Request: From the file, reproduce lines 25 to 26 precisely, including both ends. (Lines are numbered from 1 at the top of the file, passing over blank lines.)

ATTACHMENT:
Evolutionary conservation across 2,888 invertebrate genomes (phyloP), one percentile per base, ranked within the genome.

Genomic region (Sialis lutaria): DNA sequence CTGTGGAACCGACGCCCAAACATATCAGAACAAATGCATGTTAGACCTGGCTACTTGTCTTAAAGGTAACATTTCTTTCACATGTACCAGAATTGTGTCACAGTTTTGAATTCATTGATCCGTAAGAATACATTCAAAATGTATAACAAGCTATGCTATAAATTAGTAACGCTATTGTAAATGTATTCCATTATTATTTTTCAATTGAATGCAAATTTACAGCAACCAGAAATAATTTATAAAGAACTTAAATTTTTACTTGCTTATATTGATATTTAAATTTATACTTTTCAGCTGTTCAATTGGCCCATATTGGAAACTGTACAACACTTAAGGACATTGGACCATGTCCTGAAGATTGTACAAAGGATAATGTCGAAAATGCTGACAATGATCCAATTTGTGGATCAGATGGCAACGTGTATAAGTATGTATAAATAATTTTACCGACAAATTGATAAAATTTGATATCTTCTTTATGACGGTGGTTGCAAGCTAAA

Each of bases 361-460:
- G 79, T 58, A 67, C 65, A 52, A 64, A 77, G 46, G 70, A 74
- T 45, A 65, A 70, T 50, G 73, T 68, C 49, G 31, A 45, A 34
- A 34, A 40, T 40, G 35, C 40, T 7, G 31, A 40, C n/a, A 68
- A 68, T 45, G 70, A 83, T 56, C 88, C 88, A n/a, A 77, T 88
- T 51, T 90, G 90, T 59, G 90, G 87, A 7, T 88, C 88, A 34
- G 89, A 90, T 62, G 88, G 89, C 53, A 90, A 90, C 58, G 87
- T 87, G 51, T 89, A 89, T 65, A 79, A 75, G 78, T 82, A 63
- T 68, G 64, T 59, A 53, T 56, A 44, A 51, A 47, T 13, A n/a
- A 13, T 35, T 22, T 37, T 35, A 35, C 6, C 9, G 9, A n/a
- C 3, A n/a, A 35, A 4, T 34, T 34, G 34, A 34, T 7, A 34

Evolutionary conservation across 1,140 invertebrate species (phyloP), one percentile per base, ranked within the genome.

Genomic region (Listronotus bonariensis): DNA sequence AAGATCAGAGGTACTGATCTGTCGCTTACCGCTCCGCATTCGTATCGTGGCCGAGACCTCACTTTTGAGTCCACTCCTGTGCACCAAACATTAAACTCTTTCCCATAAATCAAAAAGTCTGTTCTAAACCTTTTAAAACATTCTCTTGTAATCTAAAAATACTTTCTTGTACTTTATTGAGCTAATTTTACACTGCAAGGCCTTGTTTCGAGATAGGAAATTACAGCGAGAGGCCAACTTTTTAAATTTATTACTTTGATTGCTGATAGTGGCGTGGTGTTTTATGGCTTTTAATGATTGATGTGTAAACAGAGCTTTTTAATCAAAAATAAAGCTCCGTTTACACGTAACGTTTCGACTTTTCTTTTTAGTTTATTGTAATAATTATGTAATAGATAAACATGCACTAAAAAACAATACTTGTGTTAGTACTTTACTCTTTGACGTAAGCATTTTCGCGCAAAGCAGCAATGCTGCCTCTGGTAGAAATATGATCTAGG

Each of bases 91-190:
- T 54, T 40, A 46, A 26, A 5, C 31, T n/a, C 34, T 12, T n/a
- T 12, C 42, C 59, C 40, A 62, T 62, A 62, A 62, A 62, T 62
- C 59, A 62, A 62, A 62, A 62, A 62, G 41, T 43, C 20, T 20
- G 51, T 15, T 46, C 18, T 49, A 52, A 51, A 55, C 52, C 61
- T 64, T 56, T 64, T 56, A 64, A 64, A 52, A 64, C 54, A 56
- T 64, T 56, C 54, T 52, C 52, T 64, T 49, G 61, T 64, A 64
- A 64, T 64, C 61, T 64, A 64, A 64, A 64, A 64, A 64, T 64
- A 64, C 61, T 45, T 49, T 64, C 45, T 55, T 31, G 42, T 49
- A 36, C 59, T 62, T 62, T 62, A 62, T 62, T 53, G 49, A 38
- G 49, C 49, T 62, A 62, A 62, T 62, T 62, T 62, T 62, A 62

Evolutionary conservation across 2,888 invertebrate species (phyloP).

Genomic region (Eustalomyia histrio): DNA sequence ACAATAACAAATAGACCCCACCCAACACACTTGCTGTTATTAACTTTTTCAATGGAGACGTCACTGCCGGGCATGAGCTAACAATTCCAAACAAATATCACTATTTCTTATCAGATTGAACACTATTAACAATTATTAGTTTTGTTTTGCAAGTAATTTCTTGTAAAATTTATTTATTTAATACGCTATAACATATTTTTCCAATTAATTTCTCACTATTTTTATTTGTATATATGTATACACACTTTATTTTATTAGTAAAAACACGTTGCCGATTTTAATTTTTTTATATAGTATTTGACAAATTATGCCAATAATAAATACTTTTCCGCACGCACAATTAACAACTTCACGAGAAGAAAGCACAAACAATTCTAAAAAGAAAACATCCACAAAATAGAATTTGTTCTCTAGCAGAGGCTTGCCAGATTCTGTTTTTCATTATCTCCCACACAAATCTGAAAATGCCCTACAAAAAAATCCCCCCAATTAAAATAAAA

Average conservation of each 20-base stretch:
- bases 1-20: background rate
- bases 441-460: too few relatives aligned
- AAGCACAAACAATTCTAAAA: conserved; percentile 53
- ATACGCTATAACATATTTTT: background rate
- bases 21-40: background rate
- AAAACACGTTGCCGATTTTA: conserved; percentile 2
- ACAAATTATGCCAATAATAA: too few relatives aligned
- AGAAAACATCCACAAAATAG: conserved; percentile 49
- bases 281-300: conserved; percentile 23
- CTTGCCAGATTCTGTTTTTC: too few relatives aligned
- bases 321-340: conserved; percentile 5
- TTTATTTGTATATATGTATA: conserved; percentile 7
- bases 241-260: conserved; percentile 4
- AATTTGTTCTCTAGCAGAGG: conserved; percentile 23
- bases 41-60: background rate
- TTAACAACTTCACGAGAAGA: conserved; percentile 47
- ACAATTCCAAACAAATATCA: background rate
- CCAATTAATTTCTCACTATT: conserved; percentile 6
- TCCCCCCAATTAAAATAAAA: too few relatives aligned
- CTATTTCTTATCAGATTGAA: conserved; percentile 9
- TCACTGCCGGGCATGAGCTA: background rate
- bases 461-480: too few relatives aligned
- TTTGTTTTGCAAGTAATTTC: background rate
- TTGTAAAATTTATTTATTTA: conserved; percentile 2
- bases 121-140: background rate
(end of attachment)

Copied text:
- A 36, C 59, T 62, T 62, T 62, A 62, T 62, T 53, G 49, A 38
- G 49, C 49, T 62, A 62, A 62, T 62, T 62, T 62, T 62, A 62